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League offers something Championship doesn't but there's still one issue that needs to be addressed

Ciaran Whelan


John Small of Dublin is tackled by Colm Boyle, left, and James Carr of Mayo

John Small of Dublin is tackled by Colm Boyle, left, and James Carr of Mayo


John Small of Dublin is tackled by Colm Boyle, left, and James Carr of Mayo

We may well be only approaching the third week of the National League but it's fair to say that its resumption has been for the large part a welcome one.

The action across the country over the past two weekends has generated a fair degree of optimism, and rightly so, about the direction in which the game is headed, particularly in terms of how teams are approaching the game.

There was a sense roughly 18 months ago that football was coming out of a recession of sorts, where the football prior to that point was heavily focussed on the defensive side of the game.

Thankfully, that feeling of positivity has been maintained over the past fortnight and as a consequence, the public have been treated to matches that are focussed on the positive elements of the game and more importantly, that are competitive in their nature.

In that sense, the league generally offers what the championship cannot, and that is a series of matches on a consistent basis that pits teams of relatively similar ability.

The league is generally a level playing field and the great thing about it is that it offers realistic goals for all the sides.

You only have to look at the results in Division 1 over the first two rounds to highlight how well matched most of these teams are, with a decent chunk of the games going right down to the wire.

Galway, for example, could very easily be sitting at the summit of the table with four points from two games and could just as easily be languishing at the bottom with no points, give or take the bounce of a ball or a contested refereeing decision.

They were probably fortunate to edge Monaghan by a point in their opening fixture while the flip side occurred in Tralee last Saturday night as they succumbed to a late Kerry sucker punch.

Indeed, Galway are an example of a team that are adopting a far more positive approach in terms of attacking play. Much of that has to do with incoming manager Padraic Joyce, who is a breath of fresh air following the more pragmatic and dour mindset of his predecessor, Kevin Walsh.

Their development shows that football is in a healthy place but as in most walks of life, it's important that we don't get carried away patting ourselves on the back too much.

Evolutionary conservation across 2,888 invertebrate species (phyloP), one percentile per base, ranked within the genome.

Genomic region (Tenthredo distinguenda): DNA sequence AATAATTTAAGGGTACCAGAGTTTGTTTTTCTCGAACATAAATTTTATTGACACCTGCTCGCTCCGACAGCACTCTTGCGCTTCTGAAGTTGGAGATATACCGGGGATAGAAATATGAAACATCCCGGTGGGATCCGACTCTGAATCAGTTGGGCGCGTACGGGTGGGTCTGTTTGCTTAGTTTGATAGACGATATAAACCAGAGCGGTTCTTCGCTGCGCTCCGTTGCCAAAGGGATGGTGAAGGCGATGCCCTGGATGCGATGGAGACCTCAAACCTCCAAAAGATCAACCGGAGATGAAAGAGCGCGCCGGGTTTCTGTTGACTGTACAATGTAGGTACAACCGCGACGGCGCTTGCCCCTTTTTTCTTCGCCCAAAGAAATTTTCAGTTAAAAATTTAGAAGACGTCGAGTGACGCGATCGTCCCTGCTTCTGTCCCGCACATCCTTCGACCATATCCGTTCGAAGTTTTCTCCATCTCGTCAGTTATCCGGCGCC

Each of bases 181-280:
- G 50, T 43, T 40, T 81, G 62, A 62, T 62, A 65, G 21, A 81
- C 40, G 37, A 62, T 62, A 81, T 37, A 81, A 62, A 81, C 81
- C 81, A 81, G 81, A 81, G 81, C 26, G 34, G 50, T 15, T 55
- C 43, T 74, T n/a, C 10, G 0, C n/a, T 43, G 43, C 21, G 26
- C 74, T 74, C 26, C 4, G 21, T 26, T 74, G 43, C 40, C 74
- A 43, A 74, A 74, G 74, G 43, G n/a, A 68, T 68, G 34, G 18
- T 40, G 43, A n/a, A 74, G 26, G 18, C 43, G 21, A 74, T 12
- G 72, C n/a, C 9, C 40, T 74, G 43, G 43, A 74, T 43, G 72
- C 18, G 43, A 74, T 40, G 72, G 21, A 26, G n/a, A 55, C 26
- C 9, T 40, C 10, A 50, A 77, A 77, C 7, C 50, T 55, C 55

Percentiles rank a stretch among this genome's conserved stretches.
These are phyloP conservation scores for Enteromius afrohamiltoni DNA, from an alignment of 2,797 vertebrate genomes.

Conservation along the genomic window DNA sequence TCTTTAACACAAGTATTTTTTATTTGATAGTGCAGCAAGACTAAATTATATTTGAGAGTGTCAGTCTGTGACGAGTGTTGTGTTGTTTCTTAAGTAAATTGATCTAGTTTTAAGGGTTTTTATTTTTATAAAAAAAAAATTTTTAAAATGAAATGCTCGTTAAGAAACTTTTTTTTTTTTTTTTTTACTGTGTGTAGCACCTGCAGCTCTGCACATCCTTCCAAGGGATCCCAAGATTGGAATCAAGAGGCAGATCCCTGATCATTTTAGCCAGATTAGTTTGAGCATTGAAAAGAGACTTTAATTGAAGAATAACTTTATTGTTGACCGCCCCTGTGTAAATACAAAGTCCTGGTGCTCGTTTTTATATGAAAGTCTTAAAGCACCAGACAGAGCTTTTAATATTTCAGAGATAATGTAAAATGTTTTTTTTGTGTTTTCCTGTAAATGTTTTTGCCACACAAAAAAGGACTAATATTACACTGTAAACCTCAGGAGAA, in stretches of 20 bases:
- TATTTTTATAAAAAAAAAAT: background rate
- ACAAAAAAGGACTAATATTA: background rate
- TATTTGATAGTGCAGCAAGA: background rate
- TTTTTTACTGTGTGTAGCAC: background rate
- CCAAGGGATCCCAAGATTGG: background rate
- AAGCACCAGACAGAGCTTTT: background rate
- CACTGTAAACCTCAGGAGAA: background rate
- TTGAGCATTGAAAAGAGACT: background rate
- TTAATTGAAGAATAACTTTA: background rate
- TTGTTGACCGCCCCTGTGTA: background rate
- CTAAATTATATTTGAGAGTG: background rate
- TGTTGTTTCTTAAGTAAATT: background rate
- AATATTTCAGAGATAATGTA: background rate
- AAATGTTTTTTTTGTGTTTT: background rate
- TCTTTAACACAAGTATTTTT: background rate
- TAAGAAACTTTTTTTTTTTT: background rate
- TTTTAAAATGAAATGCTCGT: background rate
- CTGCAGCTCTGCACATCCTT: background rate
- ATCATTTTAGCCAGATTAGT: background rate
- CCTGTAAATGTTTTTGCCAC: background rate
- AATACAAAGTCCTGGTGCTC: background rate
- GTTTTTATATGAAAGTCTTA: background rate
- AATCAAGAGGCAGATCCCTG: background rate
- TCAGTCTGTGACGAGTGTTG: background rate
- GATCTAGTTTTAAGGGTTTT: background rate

There are still issues that cause me concern and that need to be addressed properly and the key worry that I would have is that there is still too much pressure placed on inter-county players at this moment in time.

In my opinion, the fixtures committee has failed to deal adequately with the current overload that these individuals face and nothing has been implemented to alleviate this burden.

This pressure has resulted in quite a number of individuals stepping away from the inter-county game, from a pastime that they love, and that is not something that the organisation should allow to happen.

Naturally, there is a balance required and that is skewed at present, with a lot of players being forced to serve too many masters.

It is a particular burden at this time of year for players in both football and hurling that are attending third level institutions as the Sigerson Cup and Fitzgibbon Cup loom large into the public consciousness.

Thankfully, that won't be an issue for too much longer this year but the point remains that too little thought and initiative is given to the players, and they are the most important element in this fixtures conundrum.

Another problem that could well ensue down the line is the effect that the new rules will have once the championship begins. I think it's fair to say that few teams, if any, have focussed too much on the attacking mark, for example, so we haven't really seen how these regulations will influence matches as the year progresses.

Details haven't really come to surface in relation to any potential tweaks that may happen to these rules but you can assume that teams will be looking to use whatever is in their armour to curb the threat of an attacking mark.

Isolating key forwards in an attacking sense or, conversely, ensuring sufficient aerial protection at the opposite end of the field will be increasingly paramount in the minds of inter-county managers as the year unfolds. But there still remains a fair degree of uncertainty as to the merits or otherwise of these rules.

Dublin haven't appeared too preoccupied with these issues in their games against Kerry and Mayo, as Dessie Farrell has looked to use the league in determining the strength and depth of his panel.

So far, the results have been encouraging, given the absence of key personnel such as Stephen Cluxton, Jack McCaffrey, Jonny Cooper and Con O'Callaghan and they'll look to continue that encouraging start when they host Monaghan tomorrow evening.

Monaghan have always been a team that has relished its encounters with the Dubs and indeed, have won their last two league matches against Dublin. They'll have little fear of taking on the All-Ireland champions in Croke Park.

They had a decent win against Tyrone last Sunday, albeit it's hard to know where Mickey Harte's team lie at present, and they are sure to give Dublin a right test that should well go down right to the wire.

Ultimately, that's what we all want to see.

Online Editors